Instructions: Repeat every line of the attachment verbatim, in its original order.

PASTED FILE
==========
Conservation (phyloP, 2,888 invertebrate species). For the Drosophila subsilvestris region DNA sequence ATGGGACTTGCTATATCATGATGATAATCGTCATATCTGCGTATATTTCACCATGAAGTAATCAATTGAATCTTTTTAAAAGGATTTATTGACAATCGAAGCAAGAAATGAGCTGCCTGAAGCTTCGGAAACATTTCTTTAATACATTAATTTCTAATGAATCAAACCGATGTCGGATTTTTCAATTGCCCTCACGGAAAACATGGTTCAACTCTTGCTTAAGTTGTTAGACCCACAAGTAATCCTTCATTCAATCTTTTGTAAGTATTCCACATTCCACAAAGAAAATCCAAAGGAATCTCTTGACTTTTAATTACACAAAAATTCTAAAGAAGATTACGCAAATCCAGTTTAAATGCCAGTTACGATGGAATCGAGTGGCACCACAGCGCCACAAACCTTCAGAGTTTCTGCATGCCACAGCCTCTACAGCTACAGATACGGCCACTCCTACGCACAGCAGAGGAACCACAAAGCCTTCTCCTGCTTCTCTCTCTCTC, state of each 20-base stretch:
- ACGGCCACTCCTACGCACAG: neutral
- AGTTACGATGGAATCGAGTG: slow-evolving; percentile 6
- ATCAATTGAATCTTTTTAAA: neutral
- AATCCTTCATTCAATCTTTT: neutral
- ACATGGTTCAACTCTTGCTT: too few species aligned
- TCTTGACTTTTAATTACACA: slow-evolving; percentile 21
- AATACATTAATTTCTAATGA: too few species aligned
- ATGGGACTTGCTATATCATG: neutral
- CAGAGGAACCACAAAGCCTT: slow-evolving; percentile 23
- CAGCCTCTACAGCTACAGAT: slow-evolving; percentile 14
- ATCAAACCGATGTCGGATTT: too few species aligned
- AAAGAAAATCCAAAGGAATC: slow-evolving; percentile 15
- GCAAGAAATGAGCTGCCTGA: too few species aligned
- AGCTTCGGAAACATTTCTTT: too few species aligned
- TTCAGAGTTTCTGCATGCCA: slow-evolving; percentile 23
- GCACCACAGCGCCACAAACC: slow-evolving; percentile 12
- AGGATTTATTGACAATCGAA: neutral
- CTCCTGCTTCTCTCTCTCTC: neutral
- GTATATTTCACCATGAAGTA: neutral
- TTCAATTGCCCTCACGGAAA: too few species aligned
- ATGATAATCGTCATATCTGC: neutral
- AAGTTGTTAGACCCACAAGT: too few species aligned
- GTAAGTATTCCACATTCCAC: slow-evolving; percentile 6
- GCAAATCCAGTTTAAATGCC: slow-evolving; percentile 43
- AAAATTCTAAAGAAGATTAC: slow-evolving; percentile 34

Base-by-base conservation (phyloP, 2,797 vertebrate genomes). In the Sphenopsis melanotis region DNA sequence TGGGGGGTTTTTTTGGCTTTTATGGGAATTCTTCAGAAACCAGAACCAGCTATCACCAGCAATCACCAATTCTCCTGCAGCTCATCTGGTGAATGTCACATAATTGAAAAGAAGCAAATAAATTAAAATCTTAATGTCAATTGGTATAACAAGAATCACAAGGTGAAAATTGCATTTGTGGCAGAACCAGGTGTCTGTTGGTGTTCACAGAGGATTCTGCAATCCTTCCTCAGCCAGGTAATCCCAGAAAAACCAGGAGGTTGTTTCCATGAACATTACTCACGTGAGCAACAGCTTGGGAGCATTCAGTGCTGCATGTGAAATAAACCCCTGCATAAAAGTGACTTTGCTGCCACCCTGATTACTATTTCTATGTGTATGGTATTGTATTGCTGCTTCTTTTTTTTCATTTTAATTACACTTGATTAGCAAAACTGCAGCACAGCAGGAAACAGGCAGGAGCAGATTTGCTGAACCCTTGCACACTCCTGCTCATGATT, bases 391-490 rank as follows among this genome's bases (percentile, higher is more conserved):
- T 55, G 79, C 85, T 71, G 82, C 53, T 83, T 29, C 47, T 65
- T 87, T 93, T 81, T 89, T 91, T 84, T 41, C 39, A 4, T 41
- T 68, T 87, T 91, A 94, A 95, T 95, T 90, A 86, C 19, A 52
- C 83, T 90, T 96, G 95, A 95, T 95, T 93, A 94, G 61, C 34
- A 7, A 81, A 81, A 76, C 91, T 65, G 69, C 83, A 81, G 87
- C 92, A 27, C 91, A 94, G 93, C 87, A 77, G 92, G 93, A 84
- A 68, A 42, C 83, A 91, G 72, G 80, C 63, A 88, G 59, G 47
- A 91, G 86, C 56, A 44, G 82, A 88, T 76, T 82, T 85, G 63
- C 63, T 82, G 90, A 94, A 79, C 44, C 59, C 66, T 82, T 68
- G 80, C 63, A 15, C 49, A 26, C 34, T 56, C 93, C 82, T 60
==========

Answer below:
Conservation (phyloP, 2,888 invertebrate species). For the Drosophila subsilvestris region DNA sequence ATGGGACTTGCTATATCATGATGATAATCGTCATATCTGCGTATATTTCACCATGAAGTAATCAATTGAATCTTTTTAAAAGGATTTATTGACAATCGAAGCAAGAAATGAGCTGCCTGAAGCTTCGGAAACATTTCTTTAATACATTAATTTCTAATGAATCAAACCGATGTCGGATTTTTCAATTGCCCTCACGGAAAACATGGTTCAACTCTTGCTTAAGTTGTTAGACCCACAAGTAATCCTTCATTCAATCTTTTGTAAGTATTCCACATTCCACAAAGAAAATCCAAAGGAATCTCTTGACTTTTAATTACACAAAAATTCTAAAGAAGATTACGCAAATCCAGTTTAAATGCCAGTTACGATGGAATCGAGTGGCACCACAGCGCCACAAACCTTCAGAGTTTCTGCATGCCACAGCCTCTACAGCTACAGATACGGCCACTCCTACGCACAGCAGAGGAACCACAAAGCCTTCTCCTGCTTCTCTCTCTCTC, state of each 20-base stretch:
- ACGGCCACTCCTACGCACAG: neutral
- AGTTACGATGGAATCGAGTG: slow-evolving; percentile 6
- ATCAATTGAATCTTTTTAAA: neutral
- AATCCTTCATTCAATCTTTT: neutral
- ACATGGTTCAACTCTTGCTT: too few species aligned
- TCTTGACTTTTAATTACACA: slow-evolving; percentile 21
- AATACATTAATTTCTAATGA: too few species aligned
- ATGGGACTTGCTATATCATG: neutral
- CAGAGGAACCACAAAGCCTT: slow-evolving; percentile 23
- CAGCCTCTACAGCTACAGAT: slow-evolving; percentile 14
- ATCAAACCGATGTCGGATTT: too few species aligned
- AAAGAAAATCCAAAGGAATC: slow-evolving; percentile 15
- GCAAGAAATGAGCTGCCTGA: too few species aligned
- AGCTTCGGAAACATTTCTTT: too few species aligned
- TTCAGAGTTTCTGCATGCCA: slow-evolving; percentile 23
- GCACCACAGCGCCACAAACC: slow-evolving; percentile 12
- AGGATTTATTGACAATCGAA: neutral
- CTCCTGCTTCTCTCTCTCTC: neutral
- GTATATTTCACCATGAAGTA: neutral
- TTCAATTGCCCTCACGGAAA: too few species aligned
- ATGATAATCGTCATATCTGC: neutral
- AAGTTGTTAGACCCACAAGT: too few species aligned
- GTAAGTATTCCACATTCCAC: slow-evolving; percentile 6
- GCAAATCCAGTTTAAATGCC: slow-evolving; percentile 43
- AAAATTCTAAAGAAGATTAC: slow-evolving; percentile 34

Base-by-base conservation (phyloP, 2,797 vertebrate genomes). In the Sphenopsis melanotis region DNA sequence TGGGGGGTTTTTTTGGCTTTTATGGGAATTCTTCAGAAACCAGAACCAGCTATCACCAGCAATCACCAATTCTCCTGCAGCTCATCTGGTGAATGTCACATAATTGAAAAGAAGCAAATAAATTAAAATCTTAATGTCAATTGGTATAACAAGAATCACAAGGTGAAAATTGCATTTGTGGCAGAACCAGGTGTCTGTTGGTGTTCACAGAGGATTCTGCAATCCTTCCTCAGCCAGGTAATCCCAGAAAAACCAGGAGGTTGTTTCCATGAACATTACTCACGTGAGCAACAGCTTGGGAGCATTCAGTGCTGCATGTGAAATAAACCCCTGCATAAAAGTGACTTTGCTGCCACCCTGATTACTATTTCTATGTGTATGGTATTGTATTGCTGCTTCTTTTTTTTCATTTTAATTACACTTGATTAGCAAAACTGCAGCACAGCAGGAAACAGGCAGGAGCAGATTTGCTGAACCCTTGCACACTCCTGCTCATGATT, bases 391-490 rank as follows among this genome's bases (percentile, higher is more conserved):
- T 55, G 79, C 85, T 71, G 82, C 53, T 83, T 29, C 47, T 65
- T 87, T 93, T 81, T 89, T 91, T 84, T 41, C 39, A 4, T 41
- T 68, T 87, T 91, A 94, A 95, T 95, T 90, A 86, C 19, A 52
- C 83, T 90, T 96, G 95, A 95, T 95, T 93, A 94, G 61, C 34
- A 7, A 81, A 81, A 76, C 91, T 65, G 69, C 83, A 81, G 87
- C 92, A 27, C 91, A 94, G 93, C 87, A 77, G 92, G 93, A 84
- A 68, A 42, C 83, A 91, G 72, G 80, C 63, A 88, G 59, G 47
- A 91, G 86, C 56, A 44, G 82, A 88, T 76, T 82, T 85, G 63
- C 63, T 82, G 90, A 94, A 79, C 44, C 59, C 66, T 82, T 68
- G 80, C 63, A 15, C 49, A 26, C 34, T 56, C 93, C 82, T 60